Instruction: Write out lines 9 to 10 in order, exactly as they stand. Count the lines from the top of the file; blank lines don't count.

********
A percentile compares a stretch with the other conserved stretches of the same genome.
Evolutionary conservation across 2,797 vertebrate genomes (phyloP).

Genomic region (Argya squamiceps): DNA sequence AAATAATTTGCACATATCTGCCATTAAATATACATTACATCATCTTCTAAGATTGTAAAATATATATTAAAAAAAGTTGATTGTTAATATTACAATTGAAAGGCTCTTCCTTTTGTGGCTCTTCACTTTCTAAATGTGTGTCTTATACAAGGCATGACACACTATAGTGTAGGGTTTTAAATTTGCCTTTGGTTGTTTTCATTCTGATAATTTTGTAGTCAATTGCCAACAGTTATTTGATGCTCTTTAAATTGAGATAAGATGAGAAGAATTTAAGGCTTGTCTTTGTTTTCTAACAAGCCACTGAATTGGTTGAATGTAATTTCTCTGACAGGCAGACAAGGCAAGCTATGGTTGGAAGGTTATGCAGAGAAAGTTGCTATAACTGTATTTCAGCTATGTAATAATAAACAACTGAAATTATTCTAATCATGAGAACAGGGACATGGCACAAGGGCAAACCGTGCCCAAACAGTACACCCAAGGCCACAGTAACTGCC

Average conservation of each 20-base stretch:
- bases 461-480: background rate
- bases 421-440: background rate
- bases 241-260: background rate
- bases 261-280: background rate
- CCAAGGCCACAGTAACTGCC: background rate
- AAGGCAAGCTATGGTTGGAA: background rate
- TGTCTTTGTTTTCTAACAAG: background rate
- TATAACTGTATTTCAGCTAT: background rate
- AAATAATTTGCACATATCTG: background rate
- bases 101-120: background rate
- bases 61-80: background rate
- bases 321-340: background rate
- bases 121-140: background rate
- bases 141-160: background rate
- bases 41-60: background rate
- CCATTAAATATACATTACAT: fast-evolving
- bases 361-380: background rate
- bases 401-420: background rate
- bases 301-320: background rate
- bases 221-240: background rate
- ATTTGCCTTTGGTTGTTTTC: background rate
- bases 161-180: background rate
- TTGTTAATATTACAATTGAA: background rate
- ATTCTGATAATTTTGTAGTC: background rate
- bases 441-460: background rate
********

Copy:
- CCAAGGCCACAGTAACTGCC: background rate
- AAGGCAAGCTATGGTTGGAA: background rate